July 10, 2007

Thursday, 10 July 2008

But will there be tanks?

Redline China reports that Yilu, a game company out of Guangzhou, will soon be launching their first MMORPG. It will be a virtual world in which players can interact with other players and their environment according to pre-determined “physical” rules. Its name, Di Er Ren Sheng, translates as “Second Life,” but unlike the Linden Labs’ world, the Chinese Second Life will not allow players to create their own content.

In other words, no capitalism allowed.

But will there be Godzilla?

The Weekly Famitsu reports that the city of Tokyo will soon be arriving in Second Life through the teaming of Mizuguchitetsuya Rez, and Tetsuya Mizuguchi with the ad firm Dentsu.

Tetsuya Mizuguchi, a game designer and founder of Q Entertainment, is best known for his work with Sega Rally Championship, Space Channel 5 and Rez, along with the puzzle games Lumines and Meteos. More recently (July 7, 2007, to be precise), Lumi, a character from Mizuguchi’s Genki Rockets, opened the Live Earth concert in Tokyo in a holographic performance, and introduced a holographic video projection of Al Gore.

And that was in real life.

The Second Life Tokyo, according to Mizuguchi, will not simply be a recreation of the original. “The Tokyo we are trying to create is based on the image of city [sic],” he says. “How do people in Tokyo perceive the city? How about foreigners? That's what we want to express.” Since Tokyo is a veritable factory of popular culture, which by its very nature is ephemeral and quickly lost, Mizuguchi believes that his virtual Tokyo, by acting as a kind of virtual pop cult museum “might be the perfect place for it.”

There are doubters, however, including Miguel Lopez, who wrote about the new Tokyo for The Weekly Famitsu. Echoing a growing trend among commentators, Lopez expresses scepticism concerning “any organization's ability to maintain a meaningful, long-term presence in Second Life, including those enlisting the aid of luminary developers.”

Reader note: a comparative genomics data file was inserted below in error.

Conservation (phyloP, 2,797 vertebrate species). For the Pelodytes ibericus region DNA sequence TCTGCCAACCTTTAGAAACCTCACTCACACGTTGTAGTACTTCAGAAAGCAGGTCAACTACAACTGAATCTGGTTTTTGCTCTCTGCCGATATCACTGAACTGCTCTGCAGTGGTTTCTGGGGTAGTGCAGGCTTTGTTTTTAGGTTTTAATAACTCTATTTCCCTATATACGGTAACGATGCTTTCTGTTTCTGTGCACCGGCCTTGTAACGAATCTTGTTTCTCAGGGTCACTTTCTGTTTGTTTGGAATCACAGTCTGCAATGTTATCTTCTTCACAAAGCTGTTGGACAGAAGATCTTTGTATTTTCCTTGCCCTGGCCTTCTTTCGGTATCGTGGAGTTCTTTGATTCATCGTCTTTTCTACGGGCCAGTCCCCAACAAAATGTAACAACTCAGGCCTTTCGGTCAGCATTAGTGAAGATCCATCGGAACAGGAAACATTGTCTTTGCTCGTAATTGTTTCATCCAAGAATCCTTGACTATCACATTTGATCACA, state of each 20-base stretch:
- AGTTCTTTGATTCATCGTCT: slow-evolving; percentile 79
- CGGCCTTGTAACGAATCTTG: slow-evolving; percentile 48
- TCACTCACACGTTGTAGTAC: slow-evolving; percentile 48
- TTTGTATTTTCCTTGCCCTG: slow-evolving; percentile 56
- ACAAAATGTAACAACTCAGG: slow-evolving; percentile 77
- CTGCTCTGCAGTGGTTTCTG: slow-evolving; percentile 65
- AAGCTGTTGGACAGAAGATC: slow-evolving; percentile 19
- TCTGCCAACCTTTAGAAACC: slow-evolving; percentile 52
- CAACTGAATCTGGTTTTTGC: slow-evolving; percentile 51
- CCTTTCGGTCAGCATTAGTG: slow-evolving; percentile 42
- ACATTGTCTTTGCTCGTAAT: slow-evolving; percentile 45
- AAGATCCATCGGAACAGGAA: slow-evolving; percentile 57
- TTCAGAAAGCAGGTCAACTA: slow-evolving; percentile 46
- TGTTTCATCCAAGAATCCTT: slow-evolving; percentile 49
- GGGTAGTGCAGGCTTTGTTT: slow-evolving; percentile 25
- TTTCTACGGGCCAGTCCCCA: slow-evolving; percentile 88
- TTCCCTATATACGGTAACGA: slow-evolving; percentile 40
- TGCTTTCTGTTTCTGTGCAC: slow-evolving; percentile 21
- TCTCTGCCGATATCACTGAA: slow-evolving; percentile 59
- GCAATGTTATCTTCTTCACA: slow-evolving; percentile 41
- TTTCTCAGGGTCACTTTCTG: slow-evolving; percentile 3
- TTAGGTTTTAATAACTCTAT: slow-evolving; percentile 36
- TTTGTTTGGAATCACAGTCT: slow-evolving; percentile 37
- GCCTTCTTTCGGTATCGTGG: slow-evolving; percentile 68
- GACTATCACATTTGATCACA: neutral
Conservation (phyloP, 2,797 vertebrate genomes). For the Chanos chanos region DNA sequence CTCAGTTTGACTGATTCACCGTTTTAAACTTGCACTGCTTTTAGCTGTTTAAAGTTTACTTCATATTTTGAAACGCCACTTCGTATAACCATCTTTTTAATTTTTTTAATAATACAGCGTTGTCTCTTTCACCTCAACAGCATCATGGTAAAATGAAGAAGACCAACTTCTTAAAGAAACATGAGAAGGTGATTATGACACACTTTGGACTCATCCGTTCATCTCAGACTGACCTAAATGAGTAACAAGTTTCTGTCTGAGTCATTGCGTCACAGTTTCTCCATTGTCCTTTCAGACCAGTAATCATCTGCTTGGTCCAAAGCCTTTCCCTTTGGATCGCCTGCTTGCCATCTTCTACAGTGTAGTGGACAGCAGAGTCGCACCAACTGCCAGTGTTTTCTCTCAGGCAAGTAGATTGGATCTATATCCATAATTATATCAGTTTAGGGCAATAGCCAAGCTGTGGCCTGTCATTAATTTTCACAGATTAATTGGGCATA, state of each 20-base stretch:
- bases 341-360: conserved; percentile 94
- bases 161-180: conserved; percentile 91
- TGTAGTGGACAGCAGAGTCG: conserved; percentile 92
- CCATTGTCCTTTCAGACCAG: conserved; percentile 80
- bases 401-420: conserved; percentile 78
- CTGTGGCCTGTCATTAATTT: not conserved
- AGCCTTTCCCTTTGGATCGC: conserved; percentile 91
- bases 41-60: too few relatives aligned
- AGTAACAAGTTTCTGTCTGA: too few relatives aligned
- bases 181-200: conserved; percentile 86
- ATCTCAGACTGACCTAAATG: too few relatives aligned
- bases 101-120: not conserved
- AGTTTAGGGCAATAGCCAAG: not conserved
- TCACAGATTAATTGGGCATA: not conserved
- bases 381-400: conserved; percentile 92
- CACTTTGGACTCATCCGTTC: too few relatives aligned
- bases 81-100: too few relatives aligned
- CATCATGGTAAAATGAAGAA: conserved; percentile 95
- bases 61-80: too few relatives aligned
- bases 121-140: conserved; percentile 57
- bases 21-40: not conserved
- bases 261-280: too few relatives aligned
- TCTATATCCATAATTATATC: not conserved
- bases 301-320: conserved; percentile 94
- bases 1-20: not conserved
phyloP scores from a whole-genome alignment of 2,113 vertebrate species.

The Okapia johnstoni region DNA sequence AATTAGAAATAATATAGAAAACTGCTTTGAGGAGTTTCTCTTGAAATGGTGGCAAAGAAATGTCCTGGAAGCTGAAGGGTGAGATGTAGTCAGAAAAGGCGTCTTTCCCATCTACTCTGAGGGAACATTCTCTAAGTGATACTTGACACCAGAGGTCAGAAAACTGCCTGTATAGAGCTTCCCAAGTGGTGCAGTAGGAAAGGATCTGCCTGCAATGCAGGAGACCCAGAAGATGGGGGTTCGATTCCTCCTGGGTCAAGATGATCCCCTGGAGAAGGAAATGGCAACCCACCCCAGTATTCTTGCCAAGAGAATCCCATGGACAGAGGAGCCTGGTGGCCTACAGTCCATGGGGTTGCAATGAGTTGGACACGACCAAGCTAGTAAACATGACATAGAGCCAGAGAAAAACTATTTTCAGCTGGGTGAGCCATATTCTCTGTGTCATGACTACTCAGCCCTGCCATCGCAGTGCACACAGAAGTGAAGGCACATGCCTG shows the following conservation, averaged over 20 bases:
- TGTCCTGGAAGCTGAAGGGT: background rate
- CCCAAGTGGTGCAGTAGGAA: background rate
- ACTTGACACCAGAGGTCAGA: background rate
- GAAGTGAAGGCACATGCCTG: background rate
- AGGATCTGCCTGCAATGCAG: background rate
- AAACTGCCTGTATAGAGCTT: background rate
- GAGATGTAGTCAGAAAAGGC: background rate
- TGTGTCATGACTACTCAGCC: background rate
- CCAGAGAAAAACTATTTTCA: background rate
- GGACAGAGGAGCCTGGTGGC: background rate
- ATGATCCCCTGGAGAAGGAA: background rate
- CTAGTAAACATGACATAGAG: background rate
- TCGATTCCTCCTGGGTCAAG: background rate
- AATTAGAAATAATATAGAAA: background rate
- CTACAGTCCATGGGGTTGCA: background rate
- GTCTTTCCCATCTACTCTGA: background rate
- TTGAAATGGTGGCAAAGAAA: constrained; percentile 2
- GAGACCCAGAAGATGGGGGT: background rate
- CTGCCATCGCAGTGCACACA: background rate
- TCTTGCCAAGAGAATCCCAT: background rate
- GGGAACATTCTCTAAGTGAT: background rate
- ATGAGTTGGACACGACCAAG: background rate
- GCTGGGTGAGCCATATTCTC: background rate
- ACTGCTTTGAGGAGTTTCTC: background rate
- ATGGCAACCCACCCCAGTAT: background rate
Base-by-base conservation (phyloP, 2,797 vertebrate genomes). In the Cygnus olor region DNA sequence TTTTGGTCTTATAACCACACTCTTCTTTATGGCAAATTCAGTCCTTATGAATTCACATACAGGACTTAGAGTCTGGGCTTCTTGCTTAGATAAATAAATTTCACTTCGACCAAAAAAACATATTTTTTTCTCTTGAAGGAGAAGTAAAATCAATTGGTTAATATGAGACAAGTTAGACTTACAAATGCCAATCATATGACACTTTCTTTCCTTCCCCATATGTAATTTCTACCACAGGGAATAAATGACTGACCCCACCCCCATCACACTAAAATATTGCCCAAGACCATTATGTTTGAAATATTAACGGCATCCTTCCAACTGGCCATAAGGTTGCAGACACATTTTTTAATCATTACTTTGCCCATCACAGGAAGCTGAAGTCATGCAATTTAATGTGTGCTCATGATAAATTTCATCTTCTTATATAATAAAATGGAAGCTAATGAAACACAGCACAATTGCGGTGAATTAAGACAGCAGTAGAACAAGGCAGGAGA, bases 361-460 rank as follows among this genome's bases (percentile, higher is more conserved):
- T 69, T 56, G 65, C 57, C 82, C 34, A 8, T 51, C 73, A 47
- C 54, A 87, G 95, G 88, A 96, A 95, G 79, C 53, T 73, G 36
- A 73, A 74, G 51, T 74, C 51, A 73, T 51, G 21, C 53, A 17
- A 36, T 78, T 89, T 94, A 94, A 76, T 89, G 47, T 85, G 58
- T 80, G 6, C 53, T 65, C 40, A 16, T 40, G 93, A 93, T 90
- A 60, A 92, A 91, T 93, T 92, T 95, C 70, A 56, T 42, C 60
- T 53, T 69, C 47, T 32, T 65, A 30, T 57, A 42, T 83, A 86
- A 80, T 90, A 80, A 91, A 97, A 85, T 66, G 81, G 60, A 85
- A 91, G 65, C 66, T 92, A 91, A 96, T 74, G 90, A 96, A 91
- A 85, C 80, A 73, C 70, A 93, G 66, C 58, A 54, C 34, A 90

It should be noted, however, that while commentators like Lopez have their doubts, there is a growing number of corporations, educational institutions, and even legal firms setting up virtual offices in world.

Although to be honest, we can’t imagine a good reason for a law office in Second Life.

A good reason for a law office in Second Life

As it says in the Good Book, “Wherever three or more are gathered, there shall be a lawsuit.” (This, of course, is from the Good Book of Lawyerly Aphorisms which also contains the popular children’s prayer, “As I lay me down to sleep, I pray the Lord my torts to keep.”) Although there is some controversy about the exact number of Second Life residents, everyone agrees that there are at least “three or more,” meaning we’ve been long overdue for the lawsuit.

And it has arrived in the case of Stroker Serpentine v. Volkov Catteneo, the first time one avatar has sued another.

Serpentine (whose real-life name is Kevin Alderman) runs Eros LLC which develops and sells in-world sexual devices. One of his more popular items is the SexGen bed, boasting some 150 different animations. With an estimated 100,000 sold at L$12,000 each, it’s definitely one of his big sellers, which is why he was upset when Volkov Catteneo allegedly came along, found a way to copy it, and began selling the identical bed at one third of the price.

The primary issue involves the question of copyright infringement. A secondary issue involves the question, “Are there really 150 different sexual positions? I mean -- really?”